Pearl, I was making an Obama care dig....:o)
25 posted on 09/22/2013 3:31:34 PM PDT by Red Dog #1
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To: Red Dog #1
Pearl, I was making an Obama care dig....:o)

Aren't we all? Isn't it a large part of why we're here?

26 posted on 09/22/2013 3:32:49 PM PDT by Pearls Before Swine
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To: a fool in paradise
Already here for some foods:

Robofusion: Singapore's First and Only Robotic Ice Cream Machine

27 posted on 09/22/2013 3:34:08 PM PDT by Vince Ferrer
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To: JerseyanExile

Where’s the “Bring Jobs back to America from China” FReeper? He/she needs to read this!


28 posted on 09/22/2013 3:35:03 PM PDT by Jane Long (While Marxists continue the fundamental transformation of the USA, progressive RINOs stay silent.)
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To: Principled

Give it time. I’m sure they will figure out a way to unionize machines and give them voting rights.


29 posted on 09/22/2013 3:35:48 PM PDT by esoxmagnum (The rats have been trained to pull the D voting lever to get their little food pellet)
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To: 88keys

30 posted on 09/22/2013 3:37:30 PM PDT by carriage_hill (Peace is that brief glorious moment in history, when everybody stands around reloading.)
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To: omega4179
What will Humans do when we don’t need each other to do anything?

Become robot-designing engineers (mechanical, electrical, software) or perish.

Truth be told, politicians will fleece the engineers (producers) to give handouts to the rest who will be bonded in subsistence and indebtedness to perpetually vote for the same politicians.

31 posted on 09/22/2013 3:43:00 PM PDT by James C. Bennett (An Australian.)
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To: upchuck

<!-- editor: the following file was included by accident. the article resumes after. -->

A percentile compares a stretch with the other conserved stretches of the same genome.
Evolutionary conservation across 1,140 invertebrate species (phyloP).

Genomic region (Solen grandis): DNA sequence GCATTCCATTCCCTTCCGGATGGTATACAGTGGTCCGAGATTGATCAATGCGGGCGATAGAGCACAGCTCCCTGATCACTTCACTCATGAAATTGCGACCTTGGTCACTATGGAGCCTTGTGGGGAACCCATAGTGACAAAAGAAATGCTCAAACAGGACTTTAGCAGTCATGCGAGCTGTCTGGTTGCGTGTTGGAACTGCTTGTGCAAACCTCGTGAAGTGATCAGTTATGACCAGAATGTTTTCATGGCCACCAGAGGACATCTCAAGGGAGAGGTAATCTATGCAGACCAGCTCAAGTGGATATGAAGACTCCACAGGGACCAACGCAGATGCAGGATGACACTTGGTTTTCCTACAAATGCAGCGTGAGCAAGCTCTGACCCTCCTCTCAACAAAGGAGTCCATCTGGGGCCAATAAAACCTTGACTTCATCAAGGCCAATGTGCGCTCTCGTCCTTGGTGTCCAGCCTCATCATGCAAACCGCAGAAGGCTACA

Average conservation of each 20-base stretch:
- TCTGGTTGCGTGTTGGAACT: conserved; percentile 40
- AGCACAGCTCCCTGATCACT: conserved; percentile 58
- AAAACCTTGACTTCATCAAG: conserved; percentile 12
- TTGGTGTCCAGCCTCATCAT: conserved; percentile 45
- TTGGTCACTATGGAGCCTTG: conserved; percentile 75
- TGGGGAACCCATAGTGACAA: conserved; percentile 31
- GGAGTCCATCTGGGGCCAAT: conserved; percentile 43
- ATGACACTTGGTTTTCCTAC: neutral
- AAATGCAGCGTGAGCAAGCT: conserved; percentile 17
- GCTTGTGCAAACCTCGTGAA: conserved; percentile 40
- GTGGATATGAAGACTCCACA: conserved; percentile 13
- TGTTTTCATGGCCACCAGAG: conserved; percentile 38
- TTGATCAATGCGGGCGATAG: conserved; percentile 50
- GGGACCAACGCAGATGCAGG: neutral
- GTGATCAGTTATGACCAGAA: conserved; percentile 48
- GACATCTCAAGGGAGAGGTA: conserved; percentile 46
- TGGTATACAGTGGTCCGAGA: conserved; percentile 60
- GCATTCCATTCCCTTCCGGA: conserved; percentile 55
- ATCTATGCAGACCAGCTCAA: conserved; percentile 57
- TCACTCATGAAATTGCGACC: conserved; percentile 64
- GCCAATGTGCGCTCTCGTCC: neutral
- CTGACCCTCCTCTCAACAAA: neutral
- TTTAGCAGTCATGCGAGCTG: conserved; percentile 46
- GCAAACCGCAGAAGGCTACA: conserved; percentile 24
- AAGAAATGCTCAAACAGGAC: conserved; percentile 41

My son recently graduated from Limestone College in Gaffney. He lives in Boiling Springs now ... we drive by the big peach every time we visit. Lovely country.


32 posted on 09/22/2013 3:43:20 PM PDT by RightField (one of the obstreperous citizens insisting on incorrect thinking - C. Krauthamer)
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To: JerseyanExile

Are European fabrics better than American?


33 posted on 09/22/2013 3:46:05 PM PDT by Jack Hydrazine (I’m not a Republican, I'm a Conservative! Pubbies haven't been conservative since before T.R.)
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To: Pearls Before Swine

When I was stationed in Japan, in the late ‘80s, one could purchase beer from a vending machine :-)


34 posted on 09/22/2013 3:49:16 PM PDT by rabidralph
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To: Pearls Before Swine
100%
35 posted on 09/22/2013 3:49:34 PM PDT by Chode (Stand UP and Be Counted, or line up and be numbered - *DTOM* -vvv- NO Pity for the LAZY)
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To: Principled

When I was trying to find a pic of it, there were several of the butt view. I decided against that, FR being family oriented and all.


36 posted on 09/22/2013 3:51:13 PM PDT by upchuck (nobamacare must be stopped before it can live down to our expectations.)
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To: Red Dog #1

” We could also help the unemployed by imposing a 29.5 hour work week. /s”

Obama’s on it.


37 posted on 09/22/2013 3:54:31 PM PDT by Lurkina.n.Learnin (If global warming exists I hope it is strong enough to reverse the Big Government snowball)
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To: OldNewYork
Where now are all those who so loudly proclaimed a service economy was the future?

Probably dead.
That moronic idea was at its height in the 60s and early 70s.

Even as a young man, that never made any sense to me.
It's not rocket science to see that everybody providing services for everybody else, with no one devising, designing and making things makes for a hilarious, but short lived society.

38 posted on 09/22/2013 3:55:57 PM PDT by publius911 (Look for the Union label, then buy something else.)
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To: JerseyanExile

This is a hoot, in that it really shows the decline of American unions. And you can bet your bottom dollar that there is only going to be textiles in right to work states.

It started with the International Ladies’ Garment Workers’ Union, which merged with the Amalgamated Clothing and Textile Workers Union in 1995, to form UNITE. In 2004, that organization merged with the Hotel Employees and Restaurant Employees union to form UNITE HERE.

In 2005, UNITE HERE withdrew from the AFL-CIO and joined the Change to Win Federation, along with several other unions, including the Teamsters, SEIU and the UFCW.